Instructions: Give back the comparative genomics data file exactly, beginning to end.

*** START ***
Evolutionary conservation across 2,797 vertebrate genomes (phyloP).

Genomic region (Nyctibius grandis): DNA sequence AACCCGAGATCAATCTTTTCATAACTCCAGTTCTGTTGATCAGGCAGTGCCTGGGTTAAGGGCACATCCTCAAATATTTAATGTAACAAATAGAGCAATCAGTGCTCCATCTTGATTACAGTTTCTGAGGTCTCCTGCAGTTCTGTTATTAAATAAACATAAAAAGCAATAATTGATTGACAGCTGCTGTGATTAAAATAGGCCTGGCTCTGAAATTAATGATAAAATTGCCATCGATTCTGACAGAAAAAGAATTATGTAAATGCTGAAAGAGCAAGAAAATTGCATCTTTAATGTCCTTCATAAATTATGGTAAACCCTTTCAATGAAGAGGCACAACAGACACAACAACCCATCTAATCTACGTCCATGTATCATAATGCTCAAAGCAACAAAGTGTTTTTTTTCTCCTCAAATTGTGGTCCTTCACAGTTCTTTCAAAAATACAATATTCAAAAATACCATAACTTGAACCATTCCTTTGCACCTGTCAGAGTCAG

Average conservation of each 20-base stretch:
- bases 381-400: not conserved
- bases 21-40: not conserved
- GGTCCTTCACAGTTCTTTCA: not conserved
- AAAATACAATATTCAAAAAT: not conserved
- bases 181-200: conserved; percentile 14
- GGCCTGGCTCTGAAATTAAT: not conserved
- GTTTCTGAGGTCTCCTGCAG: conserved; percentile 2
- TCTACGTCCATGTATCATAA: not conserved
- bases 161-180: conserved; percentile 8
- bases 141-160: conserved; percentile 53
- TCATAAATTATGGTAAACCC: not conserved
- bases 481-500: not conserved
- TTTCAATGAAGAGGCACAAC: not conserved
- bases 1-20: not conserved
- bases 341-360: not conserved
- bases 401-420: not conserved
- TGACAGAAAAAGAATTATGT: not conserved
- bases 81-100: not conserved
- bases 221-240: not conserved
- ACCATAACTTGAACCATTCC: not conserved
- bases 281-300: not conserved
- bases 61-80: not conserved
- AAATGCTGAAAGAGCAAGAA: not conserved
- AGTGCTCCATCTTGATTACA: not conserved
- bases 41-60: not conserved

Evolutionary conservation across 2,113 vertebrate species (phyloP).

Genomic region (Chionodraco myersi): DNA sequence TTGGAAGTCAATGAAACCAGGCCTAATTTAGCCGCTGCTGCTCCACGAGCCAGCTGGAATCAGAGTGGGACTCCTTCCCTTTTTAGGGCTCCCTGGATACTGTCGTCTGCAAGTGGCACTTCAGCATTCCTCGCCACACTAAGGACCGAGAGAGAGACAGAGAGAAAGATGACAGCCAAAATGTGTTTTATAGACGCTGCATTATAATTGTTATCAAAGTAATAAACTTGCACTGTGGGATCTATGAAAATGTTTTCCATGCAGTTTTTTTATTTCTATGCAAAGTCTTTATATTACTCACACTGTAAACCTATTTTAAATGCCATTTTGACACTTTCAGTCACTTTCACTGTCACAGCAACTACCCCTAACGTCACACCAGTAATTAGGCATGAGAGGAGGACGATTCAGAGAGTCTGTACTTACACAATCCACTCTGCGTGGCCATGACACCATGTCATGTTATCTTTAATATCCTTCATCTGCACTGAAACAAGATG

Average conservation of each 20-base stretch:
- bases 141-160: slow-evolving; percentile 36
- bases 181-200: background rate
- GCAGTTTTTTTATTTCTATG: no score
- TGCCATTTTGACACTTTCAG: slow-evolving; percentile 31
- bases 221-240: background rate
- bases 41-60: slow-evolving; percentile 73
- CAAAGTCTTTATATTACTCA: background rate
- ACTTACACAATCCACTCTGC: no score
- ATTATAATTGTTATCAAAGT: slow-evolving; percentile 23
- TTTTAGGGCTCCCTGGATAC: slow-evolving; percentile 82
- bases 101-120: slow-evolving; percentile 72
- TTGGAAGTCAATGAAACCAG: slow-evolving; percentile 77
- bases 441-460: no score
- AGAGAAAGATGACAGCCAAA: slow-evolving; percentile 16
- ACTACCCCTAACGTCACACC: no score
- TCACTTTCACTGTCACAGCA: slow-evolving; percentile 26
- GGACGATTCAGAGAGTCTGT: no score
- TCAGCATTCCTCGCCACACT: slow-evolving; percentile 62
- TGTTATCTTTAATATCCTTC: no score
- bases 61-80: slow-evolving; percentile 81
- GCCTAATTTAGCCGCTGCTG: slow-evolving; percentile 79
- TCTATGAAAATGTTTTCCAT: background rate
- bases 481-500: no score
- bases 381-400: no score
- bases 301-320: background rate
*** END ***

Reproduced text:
Evolutionary conservation across 2,797 vertebrate genomes (phyloP).

Genomic region (Nyctibius grandis): DNA sequence AACCCGAGATCAATCTTTTCATAACTCCAGTTCTGTTGATCAGGCAGTGCCTGGGTTAAGGGCACATCCTCAAATATTTAATGTAACAAATAGAGCAATCAGTGCTCCATCTTGATTACAGTTTCTGAGGTCTCCTGCAGTTCTGTTATTAAATAAACATAAAAAGCAATAATTGATTGACAGCTGCTGTGATTAAAATAGGCCTGGCTCTGAAATTAATGATAAAATTGCCATCGATTCTGACAGAAAAAGAATTATGTAAATGCTGAAAGAGCAAGAAAATTGCATCTTTAATGTCCTTCATAAATTATGGTAAACCCTTTCAATGAAGAGGCACAACAGACACAACAACCCATCTAATCTACGTCCATGTATCATAATGCTCAAAGCAACAAAGTGTTTTTTTTCTCCTCAAATTGTGGTCCTTCACAGTTCTTTCAAAAATACAATATTCAAAAATACCATAACTTGAACCATTCCTTTGCACCTGTCAGAGTCAG

Average conservation of each 20-base stretch:
- bases 381-400: not conserved
- bases 21-40: not conserved
- GGTCCTTCACAGTTCTTTCA: not conserved
- AAAATACAATATTCAAAAAT: not conserved
- bases 181-200: conserved; percentile 14
- GGCCTGGCTCTGAAATTAAT: not conserved
- GTTTCTGAGGTCTCCTGCAG: conserved; percentile 2
- TCTACGTCCATGTATCATAA: not conserved
- bases 161-180: conserved; percentile 8
- bases 141-160: conserved; percentile 53
- TCATAAATTATGGTAAACCC: not conserved
- bases 481-500: not conserved
- TTTCAATGAAGAGGCACAAC: not conserved
- bases 1-20: not conserved
- bases 341-360: not conserved
- bases 401-420: not conserved
- TGACAGAAAAAGAATTATGT: not conserved
- bases 81-100: not conserved
- bases 221-240: not conserved
- ACCATAACTTGAACCATTCC: not conserved
- bases 281-300: not conserved
- bases 61-80: not conserved
- AAATGCTGAAAGAGCAAGAA: not conserved
- AGTGCTCCATCTTGATTACA: not conserved
- bases 41-60: not conserved

Evolutionary conservation across 2,113 vertebrate species (phyloP).

Genomic region (Chionodraco myersi): DNA sequence TTGGAAGTCAATGAAACCAGGCCTAATTTAGCCGCTGCTGCTCCACGAGCCAGCTGGAATCAGAGTGGGACTCCTTCCCTTTTTAGGGCTCCCTGGATACTGTCGTCTGCAAGTGGCACTTCAGCATTCCTCGCCACACTAAGGACCGAGAGAGAGACAGAGAGAAAGATGACAGCCAAAATGTGTTTTATAGACGCTGCATTATAATTGTTATCAAAGTAATAAACTTGCACTGTGGGATCTATGAAAATGTTTTCCATGCAGTTTTTTTATTTCTATGCAAAGTCTTTATATTACTCACACTGTAAACCTATTTTAAATGCCATTTTGACACTTTCAGTCACTTTCACTGTCACAGCAACTACCCCTAACGTCACACCAGTAATTAGGCATGAGAGGAGGACGATTCAGAGAGTCTGTACTTACACAATCCACTCTGCGTGGCCATGACACCATGTCATGTTATCTTTAATATCCTTCATCTGCACTGAAACAAGATG

Average conservation of each 20-base stretch:
- bases 141-160: slow-evolving; percentile 36
- bases 181-200: background rate
- GCAGTTTTTTTATTTCTATG: no score
- TGCCATTTTGACACTTTCAG: slow-evolving; percentile 31
- bases 221-240: background rate
- bases 41-60: slow-evolving; percentile 73
- CAAAGTCTTTATATTACTCA: background rate
- ACTTACACAATCCACTCTGC: no score
- ATTATAATTGTTATCAAAGT: slow-evolving; percentile 23
- TTTTAGGGCTCCCTGGATAC: slow-evolving; percentile 82
- bases 101-120: slow-evolving; percentile 72
- TTGGAAGTCAATGAAACCAG: slow-evolving; percentile 77
- bases 441-460: no score
- AGAGAAAGATGACAGCCAAA: slow-evolving; percentile 16
- ACTACCCCTAACGTCACACC: no score
- TCACTTTCACTGTCACAGCA: slow-evolving; percentile 26
- GGACGATTCAGAGAGTCTGT: no score
- TCAGCATTCCTCGCCACACT: slow-evolving; percentile 62
- TGTTATCTTTAATATCCTTC: no score
- bases 61-80: slow-evolving; percentile 81
- GCCTAATTTAGCCGCTGCTG: slow-evolving; percentile 79
- TCTATGAAAATGTTTTCCAT: background rate
- bases 481-500: no score
- bases 381-400: no score
- bases 301-320: background rate